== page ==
By Bindi V. Shah
Laotian Daughters makes a speciality of second-generation environmental justice activists in Richmond, California. Bindi Shah's path-breaking booklet charts those younger women's efforts to enhance the degraded stipulations of their neighborhood and explores the methods their activism and political practices face up to the unfavorable stereotypes of race, category, and gender linked to their ethnic team. utilizing ethnographic observations, interviews, concentration teams, and archival information on their participation in Asian adolescence Advocatesoa formative years management improvement projectoShah analyzes the kids' mobilization for social rights, cross-race kinfolk, and negotiations of gender and inter-generational kin. She additionally addresses problems with ethnic adolescence, immigration, and citizenship and the way those form nationwide identities. Shah eventually reveals that citizenship as a social perform is not only an grownup event and that ethnicity is an ongoing strength within the political and social identities of second-generation Laotians.
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Extra info for Laotian Daughters: Working toward Community, Belonging, and Environmental Justice (Asian American History & Culture)
The abolition of affirmative action was an attempt to roll back the gains achieved during the civil rights movement in the 1960s, negatively affecting those groups that have historically suffered discrimination and also restricting access to educational and work opportunities for more recent arrivals such as Laotians. California was in the vanguard of abolishing another right enshrined in the civil rights reforms. 21 By the late 1990s nearly half of all states had followed California’s lead and implemented rules making English the official language (Agrawal 2008:662).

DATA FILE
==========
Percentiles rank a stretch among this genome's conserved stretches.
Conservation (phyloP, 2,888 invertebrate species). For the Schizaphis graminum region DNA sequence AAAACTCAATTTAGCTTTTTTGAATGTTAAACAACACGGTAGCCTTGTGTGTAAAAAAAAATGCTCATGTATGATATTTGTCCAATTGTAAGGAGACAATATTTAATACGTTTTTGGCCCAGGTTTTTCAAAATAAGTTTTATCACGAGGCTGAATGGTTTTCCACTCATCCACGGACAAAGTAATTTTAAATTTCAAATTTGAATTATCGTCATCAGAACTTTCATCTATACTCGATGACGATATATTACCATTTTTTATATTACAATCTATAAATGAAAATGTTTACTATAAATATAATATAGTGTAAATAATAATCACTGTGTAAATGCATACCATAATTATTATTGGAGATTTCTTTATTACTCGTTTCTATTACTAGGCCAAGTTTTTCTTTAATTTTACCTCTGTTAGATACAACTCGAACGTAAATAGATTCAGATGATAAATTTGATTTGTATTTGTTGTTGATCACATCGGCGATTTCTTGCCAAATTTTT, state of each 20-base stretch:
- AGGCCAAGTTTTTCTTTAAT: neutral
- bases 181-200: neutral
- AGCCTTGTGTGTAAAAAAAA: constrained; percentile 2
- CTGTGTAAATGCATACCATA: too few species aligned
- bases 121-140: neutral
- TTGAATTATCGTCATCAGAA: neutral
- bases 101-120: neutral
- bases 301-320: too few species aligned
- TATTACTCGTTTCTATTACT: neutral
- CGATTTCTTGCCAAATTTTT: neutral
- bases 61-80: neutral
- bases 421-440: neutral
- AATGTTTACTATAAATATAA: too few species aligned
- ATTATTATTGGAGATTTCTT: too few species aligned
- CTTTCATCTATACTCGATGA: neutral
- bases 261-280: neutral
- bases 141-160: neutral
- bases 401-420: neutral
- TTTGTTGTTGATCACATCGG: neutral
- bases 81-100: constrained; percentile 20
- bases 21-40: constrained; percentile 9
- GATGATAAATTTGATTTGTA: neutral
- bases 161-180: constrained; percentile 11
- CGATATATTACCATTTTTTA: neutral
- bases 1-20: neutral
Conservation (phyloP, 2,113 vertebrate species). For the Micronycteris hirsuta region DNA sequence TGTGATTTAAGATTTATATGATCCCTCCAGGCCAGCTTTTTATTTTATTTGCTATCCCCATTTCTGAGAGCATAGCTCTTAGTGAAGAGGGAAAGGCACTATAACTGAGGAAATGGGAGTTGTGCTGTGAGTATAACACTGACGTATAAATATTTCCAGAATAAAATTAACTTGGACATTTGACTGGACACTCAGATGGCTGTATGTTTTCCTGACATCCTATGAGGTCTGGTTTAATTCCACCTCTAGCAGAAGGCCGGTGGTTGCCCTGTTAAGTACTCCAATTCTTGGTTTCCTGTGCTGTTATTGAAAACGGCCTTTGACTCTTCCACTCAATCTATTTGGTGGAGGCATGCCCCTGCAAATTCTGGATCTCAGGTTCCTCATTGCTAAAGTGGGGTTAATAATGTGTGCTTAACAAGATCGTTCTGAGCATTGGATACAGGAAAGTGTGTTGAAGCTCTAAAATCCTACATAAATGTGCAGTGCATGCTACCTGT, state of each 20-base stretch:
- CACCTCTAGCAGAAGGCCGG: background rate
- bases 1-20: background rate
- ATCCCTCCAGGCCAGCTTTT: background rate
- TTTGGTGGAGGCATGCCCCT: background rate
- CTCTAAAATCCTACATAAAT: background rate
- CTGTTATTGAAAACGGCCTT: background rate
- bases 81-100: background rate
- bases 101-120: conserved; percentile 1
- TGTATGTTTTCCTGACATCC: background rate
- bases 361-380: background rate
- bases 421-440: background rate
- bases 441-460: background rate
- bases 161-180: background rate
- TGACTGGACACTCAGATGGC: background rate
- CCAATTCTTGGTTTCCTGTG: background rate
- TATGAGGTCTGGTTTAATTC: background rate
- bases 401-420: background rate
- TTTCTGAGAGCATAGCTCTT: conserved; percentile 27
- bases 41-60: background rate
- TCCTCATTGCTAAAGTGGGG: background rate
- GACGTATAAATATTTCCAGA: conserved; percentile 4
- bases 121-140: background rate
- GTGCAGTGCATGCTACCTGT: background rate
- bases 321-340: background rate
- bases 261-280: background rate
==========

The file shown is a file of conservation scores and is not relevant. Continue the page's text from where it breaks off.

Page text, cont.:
They were also unable to take advantage of job training and search services, leaving them vulnerable to assignment to demeaning jobs (Truong 2007:266). One year after the passage of PRWORA there were reports of refugees and immigrants from Asia committing suicide in the face of losing their SSI benefits (Fujiwara 2005:79, 81). Racializing and gendered politics permeated the popular and congressional discourse that surrounded the far-reaching welfare reform, characterizing immigrants as “undeserving foreigners, abusing the system and taking resources from hard-working Americans” (Fujiwara 2005:79).
In the United States almost 44 percent of Laotians of working age are employed in production, transportation, and material moving occupations, compared with 13 percent of Asians as a whole and 15 percent in the United States in general (Niedzwiecki and Duong 2004:23). According to Rumbaut (1995:248), in the 1990 census over 50 percent of Laotians lived in linguistically isolated households, meaning that no one over the age of fourteen in that household spoke only English or spoke it very well. S.